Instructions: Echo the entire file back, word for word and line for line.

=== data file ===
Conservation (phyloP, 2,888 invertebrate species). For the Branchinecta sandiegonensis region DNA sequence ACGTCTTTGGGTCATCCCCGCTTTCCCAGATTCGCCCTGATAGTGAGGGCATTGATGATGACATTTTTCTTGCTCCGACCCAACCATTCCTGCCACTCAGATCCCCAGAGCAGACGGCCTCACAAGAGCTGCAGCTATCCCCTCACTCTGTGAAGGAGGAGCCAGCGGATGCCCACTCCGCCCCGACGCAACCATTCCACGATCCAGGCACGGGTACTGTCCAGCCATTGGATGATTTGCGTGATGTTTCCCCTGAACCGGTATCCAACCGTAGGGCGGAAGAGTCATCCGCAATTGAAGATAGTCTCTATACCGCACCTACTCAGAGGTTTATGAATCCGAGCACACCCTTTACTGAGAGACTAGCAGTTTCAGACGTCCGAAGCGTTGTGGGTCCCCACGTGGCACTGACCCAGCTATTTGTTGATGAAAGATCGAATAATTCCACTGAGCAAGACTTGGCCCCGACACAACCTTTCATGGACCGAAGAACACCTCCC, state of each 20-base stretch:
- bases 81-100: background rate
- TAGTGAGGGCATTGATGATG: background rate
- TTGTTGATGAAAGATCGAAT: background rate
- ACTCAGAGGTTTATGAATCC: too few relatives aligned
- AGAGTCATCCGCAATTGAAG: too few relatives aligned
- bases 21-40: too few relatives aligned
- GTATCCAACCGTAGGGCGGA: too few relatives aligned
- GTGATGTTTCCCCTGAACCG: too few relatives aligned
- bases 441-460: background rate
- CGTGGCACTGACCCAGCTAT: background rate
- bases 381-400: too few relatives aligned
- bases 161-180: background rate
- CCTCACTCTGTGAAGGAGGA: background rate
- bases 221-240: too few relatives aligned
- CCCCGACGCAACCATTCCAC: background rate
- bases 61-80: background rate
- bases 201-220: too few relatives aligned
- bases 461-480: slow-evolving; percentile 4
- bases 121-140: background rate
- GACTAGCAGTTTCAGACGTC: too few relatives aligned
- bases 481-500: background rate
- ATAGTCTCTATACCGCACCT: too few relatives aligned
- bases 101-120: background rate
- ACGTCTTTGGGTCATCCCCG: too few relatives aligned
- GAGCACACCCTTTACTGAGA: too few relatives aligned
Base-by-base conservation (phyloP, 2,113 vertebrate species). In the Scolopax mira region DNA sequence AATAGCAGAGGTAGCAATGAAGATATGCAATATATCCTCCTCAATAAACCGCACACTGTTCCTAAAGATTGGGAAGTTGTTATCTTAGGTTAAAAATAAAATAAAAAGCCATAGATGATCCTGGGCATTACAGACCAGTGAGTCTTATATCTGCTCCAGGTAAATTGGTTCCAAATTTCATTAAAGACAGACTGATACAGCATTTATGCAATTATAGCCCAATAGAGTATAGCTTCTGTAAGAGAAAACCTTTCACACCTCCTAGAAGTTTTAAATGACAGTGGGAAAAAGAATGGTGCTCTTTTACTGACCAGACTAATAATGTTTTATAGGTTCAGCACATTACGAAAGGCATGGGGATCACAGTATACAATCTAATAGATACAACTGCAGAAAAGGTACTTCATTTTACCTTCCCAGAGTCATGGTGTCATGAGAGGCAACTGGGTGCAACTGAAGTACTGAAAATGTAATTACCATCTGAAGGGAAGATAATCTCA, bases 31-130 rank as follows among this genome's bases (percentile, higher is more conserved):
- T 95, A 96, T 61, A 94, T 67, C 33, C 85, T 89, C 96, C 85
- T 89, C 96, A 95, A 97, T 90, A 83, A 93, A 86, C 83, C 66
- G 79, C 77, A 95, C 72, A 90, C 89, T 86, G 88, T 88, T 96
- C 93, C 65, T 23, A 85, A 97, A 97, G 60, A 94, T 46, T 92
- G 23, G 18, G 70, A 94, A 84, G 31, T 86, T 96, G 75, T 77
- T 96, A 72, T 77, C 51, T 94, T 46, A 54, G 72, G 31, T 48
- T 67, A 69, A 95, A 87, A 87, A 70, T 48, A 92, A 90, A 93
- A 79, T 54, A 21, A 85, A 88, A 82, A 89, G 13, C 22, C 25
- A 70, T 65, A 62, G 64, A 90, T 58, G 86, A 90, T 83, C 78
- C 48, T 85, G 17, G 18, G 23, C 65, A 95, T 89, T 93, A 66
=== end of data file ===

Conservation (phyloP, 2,888 invertebrate species). For the Branchinecta sandiegonensis region DNA sequence ACGTCTTTGGGTCATCCCCGCTTTCCCAGATTCGCCCTGATAGTGAGGGCATTGATGATGACATTTTTCTTGCTCCGACCCAACCATTCCTGCCACTCAGATCCCCAGAGCAGACGGCCTCACAAGAGCTGCAGCTATCCCCTCACTCTGTGAAGGAGGAGCCAGCGGATGCCCACTCCGCCCCGACGCAACCATTCCACGATCCAGGCACGGGTACTGTCCAGCCATTGGATGATTTGCGTGATGTTTCCCCTGAACCGGTATCCAACCGTAGGGCGGAAGAGTCATCCGCAATTGAAGATAGTCTCTATACCGCACCTACTCAGAGGTTTATGAATCCGAGCACACCCTTTACTGAGAGACTAGCAGTTTCAGACGTCCGAAGCGTTGTGGGTCCCCACGTGGCACTGACCCAGCTATTTGTTGATGAAAGATCGAATAATTCCACTGAGCAAGACTTGGCCCCGACACAACCTTTCATGGACCGAAGAACACCTCCC, state of each 20-base stretch:
- bases 81-100: background rate
- TAGTGAGGGCATTGATGATG: background rate
- TTGTTGATGAAAGATCGAAT: background rate
- ACTCAGAGGTTTATGAATCC: too few relatives aligned
- AGAGTCATCCGCAATTGAAG: too few relatives aligned
- bases 21-40: too few relatives aligned
- GTATCCAACCGTAGGGCGGA: too few relatives aligned
- GTGATGTTTCCCCTGAACCG: too few relatives aligned
- bases 441-460: background rate
- CGTGGCACTGACCCAGCTAT: background rate
- bases 381-400: too few relatives aligned
- bases 161-180: background rate
- CCTCACTCTGTGAAGGAGGA: background rate
- bases 221-240: too few relatives aligned
- CCCCGACGCAACCATTCCAC: background rate
- bases 61-80: background rate
- bases 201-220: too few relatives aligned
- bases 461-480: slow-evolving; percentile 4
- bases 121-140: background rate
- GACTAGCAGTTTCAGACGTC: too few relatives aligned
- bases 481-500: background rate
- ATAGTCTCTATACCGCACCT: too few relatives aligned
- bases 101-120: background rate
- ACGTCTTTGGGTCATCCCCG: too few relatives aligned
- GAGCACACCCTTTACTGAGA: too few relatives aligned
Base-by-base conservation (phyloP, 2,113 vertebrate species). In the Scolopax mira region DNA sequence AATAGCAGAGGTAGCAATGAAGATATGCAATATATCCTCCTCAATAAACCGCACACTGTTCCTAAAGATTGGGAAGTTGTTATCTTAGGTTAAAAATAAAATAAAAAGCCATAGATGATCCTGGGCATTACAGACCAGTGAGTCTTATATCTGCTCCAGGTAAATTGGTTCCAAATTTCATTAAAGACAGACTGATACAGCATTTATGCAATTATAGCCCAATAGAGTATAGCTTCTGTAAGAGAAAACCTTTCACACCTCCTAGAAGTTTTAAATGACAGTGGGAAAAAGAATGGTGCTCTTTTACTGACCAGACTAATAATGTTTTATAGGTTCAGCACATTACGAAAGGCATGGGGATCACAGTATACAATCTAATAGATACAACTGCAGAAAAGGTACTTCATTTTACCTTCCCAGAGTCATGGTGTCATGAGAGGCAACTGGGTGCAACTGAAGTACTGAAAATGTAATTACCATCTGAAGGGAAGATAATCTCA, bases 31-130 rank as follows among this genome's bases (percentile, higher is more conserved):
- T 95, A 96, T 61, A 94, T 67, C 33, C 85, T 89, C 96, C 85
- T 89, C 96, A 95, A 97, T 90, A 83, A 93, A 86, C 83, C 66
- G 79, C 77, A 95, C 72, A 90, C 89, T 86, G 88, T 88, T 96
- C 93, C 65, T 23, A 85, A 97, A 97, G 60, A 94, T 46, T 92
- G 23, G 18, G 70, A 94, A 84, G 31, T 86, T 96, G 75, T 77
- T 96, A 72, T 77, C 51, T 94, T 46, A 54, G 72, G 31, T 48
- T 67, A 69, A 95, A 87, A 87, A 70, T 48, A 92, A 90, A 93
- A 79, T 54, A 21, A 85, A 88, A 82, A 89, G 13, C 22, C 25
- A 70, T 65, A 62, G 64, A 90, T 58, G 86, A 90, T 83, C 78
- C 48, T 85, G 17, G 18, G 23, C 65, A 95, T 89, T 93, A 66